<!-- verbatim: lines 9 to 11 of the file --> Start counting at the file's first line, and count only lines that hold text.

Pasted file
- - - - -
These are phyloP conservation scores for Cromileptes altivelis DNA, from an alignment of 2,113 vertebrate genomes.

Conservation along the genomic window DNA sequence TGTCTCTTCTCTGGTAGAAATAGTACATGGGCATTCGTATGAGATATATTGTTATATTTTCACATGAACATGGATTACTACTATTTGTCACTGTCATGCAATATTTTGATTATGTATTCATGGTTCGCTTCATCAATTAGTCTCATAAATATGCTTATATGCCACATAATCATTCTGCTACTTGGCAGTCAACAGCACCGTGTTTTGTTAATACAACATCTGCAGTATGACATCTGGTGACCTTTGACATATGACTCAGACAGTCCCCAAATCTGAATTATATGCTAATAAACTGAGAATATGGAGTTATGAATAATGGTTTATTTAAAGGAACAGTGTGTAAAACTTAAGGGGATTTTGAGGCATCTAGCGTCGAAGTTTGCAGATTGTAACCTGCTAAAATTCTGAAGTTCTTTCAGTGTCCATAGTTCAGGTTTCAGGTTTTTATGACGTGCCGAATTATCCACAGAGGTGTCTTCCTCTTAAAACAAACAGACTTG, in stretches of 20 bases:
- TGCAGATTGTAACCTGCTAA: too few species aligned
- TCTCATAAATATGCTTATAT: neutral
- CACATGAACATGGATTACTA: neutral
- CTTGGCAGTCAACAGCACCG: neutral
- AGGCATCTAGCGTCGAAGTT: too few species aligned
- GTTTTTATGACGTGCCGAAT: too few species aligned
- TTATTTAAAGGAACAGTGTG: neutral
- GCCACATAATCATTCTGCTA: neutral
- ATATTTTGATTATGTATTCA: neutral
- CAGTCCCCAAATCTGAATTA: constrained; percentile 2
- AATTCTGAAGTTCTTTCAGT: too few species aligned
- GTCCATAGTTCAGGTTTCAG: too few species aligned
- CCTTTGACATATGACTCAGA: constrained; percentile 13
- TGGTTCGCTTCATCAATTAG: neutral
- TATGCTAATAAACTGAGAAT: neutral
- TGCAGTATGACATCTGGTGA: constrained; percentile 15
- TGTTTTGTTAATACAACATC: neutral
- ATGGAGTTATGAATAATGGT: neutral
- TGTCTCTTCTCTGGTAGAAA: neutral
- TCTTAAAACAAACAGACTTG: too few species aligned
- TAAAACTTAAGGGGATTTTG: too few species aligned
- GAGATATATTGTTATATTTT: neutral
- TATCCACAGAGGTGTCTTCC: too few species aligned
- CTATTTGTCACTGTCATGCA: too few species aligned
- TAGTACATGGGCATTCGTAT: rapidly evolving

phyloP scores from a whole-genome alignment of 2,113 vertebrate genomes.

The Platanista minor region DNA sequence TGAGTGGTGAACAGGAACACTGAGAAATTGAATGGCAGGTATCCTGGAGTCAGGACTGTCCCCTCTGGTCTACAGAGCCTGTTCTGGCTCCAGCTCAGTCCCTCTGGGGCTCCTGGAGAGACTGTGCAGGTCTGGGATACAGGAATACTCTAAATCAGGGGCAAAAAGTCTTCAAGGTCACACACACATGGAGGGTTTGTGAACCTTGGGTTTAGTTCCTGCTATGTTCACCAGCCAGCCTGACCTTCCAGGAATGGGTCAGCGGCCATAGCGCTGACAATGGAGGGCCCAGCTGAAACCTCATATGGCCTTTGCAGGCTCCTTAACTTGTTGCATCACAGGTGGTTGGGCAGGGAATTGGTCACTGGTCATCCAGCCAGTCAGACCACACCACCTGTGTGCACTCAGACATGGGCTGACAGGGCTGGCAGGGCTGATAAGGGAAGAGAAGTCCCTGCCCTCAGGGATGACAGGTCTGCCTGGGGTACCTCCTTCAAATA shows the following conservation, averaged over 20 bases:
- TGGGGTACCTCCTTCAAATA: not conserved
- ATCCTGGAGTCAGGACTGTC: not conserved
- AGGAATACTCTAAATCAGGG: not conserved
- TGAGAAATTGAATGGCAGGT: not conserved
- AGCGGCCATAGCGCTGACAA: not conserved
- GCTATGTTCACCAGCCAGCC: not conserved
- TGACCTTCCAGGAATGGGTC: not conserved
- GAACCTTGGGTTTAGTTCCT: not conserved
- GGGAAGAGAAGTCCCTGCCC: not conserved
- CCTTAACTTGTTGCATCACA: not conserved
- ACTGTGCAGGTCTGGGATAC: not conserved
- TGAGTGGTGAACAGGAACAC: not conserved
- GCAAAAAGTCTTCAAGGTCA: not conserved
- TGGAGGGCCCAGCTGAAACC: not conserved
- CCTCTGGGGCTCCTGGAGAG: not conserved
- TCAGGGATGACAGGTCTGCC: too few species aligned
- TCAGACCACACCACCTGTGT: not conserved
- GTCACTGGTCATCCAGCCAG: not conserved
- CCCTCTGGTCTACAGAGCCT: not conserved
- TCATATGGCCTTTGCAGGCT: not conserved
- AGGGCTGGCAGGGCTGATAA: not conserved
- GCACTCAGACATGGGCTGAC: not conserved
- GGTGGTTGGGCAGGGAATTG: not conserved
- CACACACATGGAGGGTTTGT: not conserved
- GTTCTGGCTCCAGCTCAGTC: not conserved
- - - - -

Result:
- TTATTTAAAGGAACAGTGTG: neutral
- GCCACATAATCATTCTGCTA: neutral
- ATATTTTGATTATGTATTCA: neutral